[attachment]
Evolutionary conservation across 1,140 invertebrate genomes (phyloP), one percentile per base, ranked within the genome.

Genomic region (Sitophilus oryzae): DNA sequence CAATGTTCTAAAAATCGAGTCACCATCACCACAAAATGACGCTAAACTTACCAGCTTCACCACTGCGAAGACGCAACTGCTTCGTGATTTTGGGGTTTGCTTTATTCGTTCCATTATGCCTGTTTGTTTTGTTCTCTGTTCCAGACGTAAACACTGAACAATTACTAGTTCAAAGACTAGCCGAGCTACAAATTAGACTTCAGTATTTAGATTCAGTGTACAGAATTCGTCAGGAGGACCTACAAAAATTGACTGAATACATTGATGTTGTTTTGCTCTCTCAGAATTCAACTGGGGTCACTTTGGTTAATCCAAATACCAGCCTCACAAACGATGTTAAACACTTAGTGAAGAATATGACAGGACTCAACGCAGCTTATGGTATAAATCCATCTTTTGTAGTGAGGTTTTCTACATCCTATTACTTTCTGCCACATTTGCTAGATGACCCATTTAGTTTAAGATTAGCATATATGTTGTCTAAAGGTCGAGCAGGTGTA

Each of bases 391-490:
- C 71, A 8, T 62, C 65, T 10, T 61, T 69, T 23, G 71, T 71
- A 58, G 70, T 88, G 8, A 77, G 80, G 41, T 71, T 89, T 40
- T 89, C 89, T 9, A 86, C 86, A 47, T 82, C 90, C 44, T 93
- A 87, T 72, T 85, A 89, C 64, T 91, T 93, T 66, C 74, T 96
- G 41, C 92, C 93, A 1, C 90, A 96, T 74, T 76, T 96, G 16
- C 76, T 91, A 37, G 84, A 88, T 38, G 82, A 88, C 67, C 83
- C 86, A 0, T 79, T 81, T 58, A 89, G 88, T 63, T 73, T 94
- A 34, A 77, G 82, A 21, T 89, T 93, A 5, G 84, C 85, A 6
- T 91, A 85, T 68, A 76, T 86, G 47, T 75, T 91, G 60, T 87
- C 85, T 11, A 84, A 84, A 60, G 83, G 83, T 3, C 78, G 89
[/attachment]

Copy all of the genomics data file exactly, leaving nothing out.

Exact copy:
Evolutionary conservation across 1,140 invertebrate genomes (phyloP), one percentile per base, ranked within the genome.

Genomic region (Sitophilus oryzae): DNA sequence CAATGTTCTAAAAATCGAGTCACCATCACCACAAAATGACGCTAAACTTACCAGCTTCACCACTGCGAAGACGCAACTGCTTCGTGATTTTGGGGTTTGCTTTATTCGTTCCATTATGCCTGTTTGTTTTGTTCTCTGTTCCAGACGTAAACACTGAACAATTACTAGTTCAAAGACTAGCCGAGCTACAAATTAGACTTCAGTATTTAGATTCAGTGTACAGAATTCGTCAGGAGGACCTACAAAAATTGACTGAATACATTGATGTTGTTTTGCTCTCTCAGAATTCAACTGGGGTCACTTTGGTTAATCCAAATACCAGCCTCACAAACGATGTTAAACACTTAGTGAAGAATATGACAGGACTCAACGCAGCTTATGGTATAAATCCATCTTTTGTAGTGAGGTTTTCTACATCCTATTACTTTCTGCCACATTTGCTAGATGACCCATTTAGTTTAAGATTAGCATATATGTTGTCTAAAGGTCGAGCAGGTGTA

Each of bases 391-490:
- C 71, A 8, T 62, C 65, T 10, T 61, T 69, T 23, G 71, T 71
- A 58, G 70, T 88, G 8, A 77, G 80, G 41, T 71, T 89, T 40
- T 89, C 89, T 9, A 86, C 86, A 47, T 82, C 90, C 44, T 93
- A 87, T 72, T 85, A 89, C 64, T 91, T 93, T 66, C 74, T 96
- G 41, C 92, C 93, A 1, C 90, A 96, T 74, T 76, T 96, G 16
- C 76, T 91, A 37, G 84, A 88, T 38, G 82, A 88, C 67, C 83
- C 86, A 0, T 79, T 81, T 58, A 89, G 88, T 63, T 73, T 94
- A 34, A 77, G 82, A 21, T 89, T 93, A 5, G 84, C 85, A 6
- T 91, A 85, T 68, A 76, T 86, G 47, T 75, T 91, G 60, T 87
- C 85, T 11, A 84, A 84, A 60, G 83, G 83, T 3, C 78, G 89